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Dogberries and the coming snow

According to many, an autumn with an abundance of dogberries means an abundance of snowfall is also on its way. Folklorist Dr. Philip Hiscock says this belief has been around for as long as folklorists have been collecting the beliefs of the province. Kyle Greenham/The Northern Pen
According to many, an autumn with an abundance of dogberries means an abundance of snowfall is also on its way. Folklorist Dr. Philip Hiscock says this belief has been around for as long as folklorists have been collecting the beliefs of the province. Kyle Greenham/The Northern Pen

It’s been a plentiful fall for dogberries, does that mean a harsh winter is on its way?

ST. ANTHONY, NL – The trees around town are looking particularly sprinkled with red. Like much of the island, St. Anthony is having an abundant year for dogberries.

But the plentiful sight of these berries often comes along with a warning that a harsh winter is on its way.

Dr. Philip Hiscock of Memorial University’s folklore department in St. John’s says the belief that the dogberry predicts winter weather has been spoken of for decades.

“It’s been a matter of comment for as long as folklorists have been collecting folk beliefs in this province,” said Hiscock. “The most common belief is that if you have a lot of dogberries, you’re going to have a harsh winter – meaning lots of snow.”

Hiscock says in some parts of the province, like Fogo Island, the exact opposite belief is espoused. According to some, plentiful dogberries are a sign that a much calmer winter is on its way.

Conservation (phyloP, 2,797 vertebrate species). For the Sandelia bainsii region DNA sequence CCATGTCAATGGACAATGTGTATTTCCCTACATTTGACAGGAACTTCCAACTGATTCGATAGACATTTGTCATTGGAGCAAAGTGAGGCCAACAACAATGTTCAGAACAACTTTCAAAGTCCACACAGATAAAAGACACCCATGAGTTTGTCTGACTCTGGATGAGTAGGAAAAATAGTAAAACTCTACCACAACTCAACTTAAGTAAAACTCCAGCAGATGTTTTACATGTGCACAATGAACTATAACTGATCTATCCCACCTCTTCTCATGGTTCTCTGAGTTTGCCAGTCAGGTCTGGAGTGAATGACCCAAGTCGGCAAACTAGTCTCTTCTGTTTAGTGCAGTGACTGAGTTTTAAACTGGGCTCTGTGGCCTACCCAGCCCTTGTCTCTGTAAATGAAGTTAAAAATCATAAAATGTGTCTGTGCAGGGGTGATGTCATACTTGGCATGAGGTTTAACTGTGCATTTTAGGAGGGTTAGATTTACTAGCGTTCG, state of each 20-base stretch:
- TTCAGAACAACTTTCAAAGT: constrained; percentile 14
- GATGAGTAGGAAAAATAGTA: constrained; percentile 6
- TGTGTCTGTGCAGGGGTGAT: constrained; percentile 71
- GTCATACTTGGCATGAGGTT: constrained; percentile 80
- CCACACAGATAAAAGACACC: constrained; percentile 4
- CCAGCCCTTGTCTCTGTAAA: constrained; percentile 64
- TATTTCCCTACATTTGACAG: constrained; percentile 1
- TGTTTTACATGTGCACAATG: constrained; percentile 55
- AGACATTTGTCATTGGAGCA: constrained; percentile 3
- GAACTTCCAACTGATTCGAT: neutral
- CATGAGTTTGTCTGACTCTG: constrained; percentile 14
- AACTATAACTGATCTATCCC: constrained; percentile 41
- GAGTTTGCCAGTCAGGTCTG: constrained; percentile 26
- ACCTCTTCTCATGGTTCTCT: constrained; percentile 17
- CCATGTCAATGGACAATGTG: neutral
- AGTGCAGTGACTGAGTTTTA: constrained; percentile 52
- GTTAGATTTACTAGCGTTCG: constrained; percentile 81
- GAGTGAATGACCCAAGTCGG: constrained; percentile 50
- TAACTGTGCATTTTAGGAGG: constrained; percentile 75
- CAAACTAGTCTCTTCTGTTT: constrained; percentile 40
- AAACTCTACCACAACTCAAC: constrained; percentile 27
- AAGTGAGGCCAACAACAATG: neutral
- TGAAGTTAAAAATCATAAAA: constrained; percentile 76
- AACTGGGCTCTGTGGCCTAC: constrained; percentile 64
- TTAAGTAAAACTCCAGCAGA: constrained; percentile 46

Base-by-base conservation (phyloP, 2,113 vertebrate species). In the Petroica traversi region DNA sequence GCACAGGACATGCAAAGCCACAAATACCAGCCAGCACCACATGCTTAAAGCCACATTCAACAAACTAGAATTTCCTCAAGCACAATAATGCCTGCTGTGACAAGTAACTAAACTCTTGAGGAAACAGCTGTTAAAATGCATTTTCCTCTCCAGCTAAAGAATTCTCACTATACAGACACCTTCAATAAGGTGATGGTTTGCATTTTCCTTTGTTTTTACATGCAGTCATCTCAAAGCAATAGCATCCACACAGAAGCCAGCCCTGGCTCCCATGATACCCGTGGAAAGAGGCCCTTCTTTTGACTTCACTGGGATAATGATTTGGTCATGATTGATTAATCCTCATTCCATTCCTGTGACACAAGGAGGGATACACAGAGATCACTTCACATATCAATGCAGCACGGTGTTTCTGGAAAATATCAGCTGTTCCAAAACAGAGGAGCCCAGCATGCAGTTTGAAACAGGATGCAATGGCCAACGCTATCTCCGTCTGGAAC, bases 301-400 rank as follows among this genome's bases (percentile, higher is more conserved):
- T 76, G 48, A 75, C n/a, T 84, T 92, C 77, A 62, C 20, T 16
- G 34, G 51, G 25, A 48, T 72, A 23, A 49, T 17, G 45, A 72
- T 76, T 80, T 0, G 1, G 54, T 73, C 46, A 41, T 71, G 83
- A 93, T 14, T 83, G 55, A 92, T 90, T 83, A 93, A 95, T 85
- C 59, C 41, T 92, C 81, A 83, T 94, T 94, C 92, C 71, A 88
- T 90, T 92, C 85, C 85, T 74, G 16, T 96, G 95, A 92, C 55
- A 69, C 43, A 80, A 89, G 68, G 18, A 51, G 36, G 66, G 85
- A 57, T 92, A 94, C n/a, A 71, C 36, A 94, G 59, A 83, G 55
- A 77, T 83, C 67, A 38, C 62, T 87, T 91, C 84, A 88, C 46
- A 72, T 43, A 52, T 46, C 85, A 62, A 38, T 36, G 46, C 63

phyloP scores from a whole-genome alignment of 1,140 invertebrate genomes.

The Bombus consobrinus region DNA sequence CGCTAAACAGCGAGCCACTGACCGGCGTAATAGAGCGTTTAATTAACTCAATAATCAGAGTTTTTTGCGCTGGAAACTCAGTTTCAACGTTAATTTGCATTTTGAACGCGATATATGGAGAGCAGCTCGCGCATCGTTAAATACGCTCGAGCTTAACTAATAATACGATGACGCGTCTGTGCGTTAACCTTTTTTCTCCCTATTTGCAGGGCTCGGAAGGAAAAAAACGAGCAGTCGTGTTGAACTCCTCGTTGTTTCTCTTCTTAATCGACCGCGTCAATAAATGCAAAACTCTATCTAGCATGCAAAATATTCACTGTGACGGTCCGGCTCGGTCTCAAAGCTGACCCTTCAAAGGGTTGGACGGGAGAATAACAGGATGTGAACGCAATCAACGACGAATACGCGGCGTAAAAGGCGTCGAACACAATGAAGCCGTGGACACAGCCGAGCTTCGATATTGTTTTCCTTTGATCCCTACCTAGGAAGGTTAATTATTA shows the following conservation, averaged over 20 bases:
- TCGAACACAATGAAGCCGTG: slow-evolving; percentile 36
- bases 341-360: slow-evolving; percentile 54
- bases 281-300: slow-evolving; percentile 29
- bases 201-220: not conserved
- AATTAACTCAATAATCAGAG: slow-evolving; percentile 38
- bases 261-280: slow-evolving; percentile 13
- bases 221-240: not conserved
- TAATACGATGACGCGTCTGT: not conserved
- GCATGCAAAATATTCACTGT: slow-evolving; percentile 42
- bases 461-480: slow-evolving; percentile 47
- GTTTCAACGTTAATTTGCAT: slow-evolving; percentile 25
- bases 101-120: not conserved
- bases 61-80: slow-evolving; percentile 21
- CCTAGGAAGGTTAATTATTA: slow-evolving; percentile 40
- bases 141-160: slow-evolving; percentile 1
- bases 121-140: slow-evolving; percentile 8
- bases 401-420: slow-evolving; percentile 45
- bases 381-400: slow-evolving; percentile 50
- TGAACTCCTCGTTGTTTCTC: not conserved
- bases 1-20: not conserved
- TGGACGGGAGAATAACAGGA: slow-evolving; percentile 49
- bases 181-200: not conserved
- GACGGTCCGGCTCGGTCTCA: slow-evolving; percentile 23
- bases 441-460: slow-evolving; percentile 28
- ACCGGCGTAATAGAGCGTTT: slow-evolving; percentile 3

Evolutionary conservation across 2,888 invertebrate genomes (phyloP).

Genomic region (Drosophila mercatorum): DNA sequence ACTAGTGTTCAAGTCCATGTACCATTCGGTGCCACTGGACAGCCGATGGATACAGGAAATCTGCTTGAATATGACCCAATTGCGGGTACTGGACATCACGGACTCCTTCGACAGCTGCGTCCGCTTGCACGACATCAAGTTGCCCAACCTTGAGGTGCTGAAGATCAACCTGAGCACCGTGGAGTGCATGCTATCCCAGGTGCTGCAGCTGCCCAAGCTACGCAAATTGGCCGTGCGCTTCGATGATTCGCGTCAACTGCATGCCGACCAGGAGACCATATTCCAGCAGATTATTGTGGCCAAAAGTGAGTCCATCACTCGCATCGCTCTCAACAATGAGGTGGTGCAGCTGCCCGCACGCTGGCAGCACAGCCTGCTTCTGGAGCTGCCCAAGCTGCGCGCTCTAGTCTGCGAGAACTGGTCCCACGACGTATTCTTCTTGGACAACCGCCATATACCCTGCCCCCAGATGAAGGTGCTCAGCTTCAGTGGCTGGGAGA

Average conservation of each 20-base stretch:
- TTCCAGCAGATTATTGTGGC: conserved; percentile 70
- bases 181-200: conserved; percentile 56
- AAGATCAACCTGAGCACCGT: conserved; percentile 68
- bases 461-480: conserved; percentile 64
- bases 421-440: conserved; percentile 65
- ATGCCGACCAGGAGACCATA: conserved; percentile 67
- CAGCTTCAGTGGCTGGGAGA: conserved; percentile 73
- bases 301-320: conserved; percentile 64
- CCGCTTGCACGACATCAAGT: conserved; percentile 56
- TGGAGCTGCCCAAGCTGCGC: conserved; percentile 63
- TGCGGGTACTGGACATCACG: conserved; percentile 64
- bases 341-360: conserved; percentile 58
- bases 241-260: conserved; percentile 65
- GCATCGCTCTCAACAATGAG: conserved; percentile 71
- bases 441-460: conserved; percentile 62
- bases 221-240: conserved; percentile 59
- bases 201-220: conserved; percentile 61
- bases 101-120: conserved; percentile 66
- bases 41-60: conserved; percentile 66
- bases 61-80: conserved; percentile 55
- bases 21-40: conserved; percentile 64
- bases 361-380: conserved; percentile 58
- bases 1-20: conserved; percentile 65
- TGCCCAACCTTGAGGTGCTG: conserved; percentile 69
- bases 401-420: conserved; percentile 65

With a history of studying the forest, Troy Mitchell studied the growth of dogberries in Twillingate for several years. He hoped to learn several things about the berries for his blog, Newfoundland and Nature, but his major concern was in finding the correlation between dogberries and winter weather – if any.

“I wanted to clarify things about the trees, how edible they really were, but the big giant question was around predictability for winter,” Mitchell said.

After tracking the amount of berries and the winter that followed for years, Mitchell concluded there was no discernable link.

“In watching it for years, I’ve never seen a link that carries it to be true,” said Mitchell. “With many berries it’s gone both ways, and with few berries it’s gone both ways. It’s totally random.”

Mitchell suspects this tale around dogberries and weather originates with the belief that an abundance of berries means birds need to be fed extra well in harsh weather. Therefore, the more berries nature produces for the birds, the rougher the winter will be.

Along with this naturalistic observation, Hiscock says plants as predictors of weather is a common feature across Canada.

“The Saskatoon berry out on the prairies has almost the same folklore associations with predicting weather as the dogberry does here,” said Hiscock. “In some places, black berries are said to the predictor.”

This correlation also extends into animals, and even insects.

“In New Brunswick, people will say the height of hornet nests will determine the winter weather,” Hiscock said. “The idea here is that animals know what the winter is going to be like, and they find ways to work around it.”

Usage of the dogberry in Newfoundland and Labrador extends well beyond a supposed foretelling of weather. Hiscock says the berries are also used in fine wines and jellies, as well making decorative wreaths.

One peculiar folklore belief surrounding dogberries is that they are a particularly intoxicating fruit for birds.

“One I sometimes hear is about the ‘drunk birds’,” said Hiscock. “I’ve heard people say in early spring or late winter the dogberries have actually fermented and the birds will get drunk off them.

“I don’t know the truth to that, but it’s a nice piece of folklore that goes around.”

kyle.greenham@northernpen.ca

 

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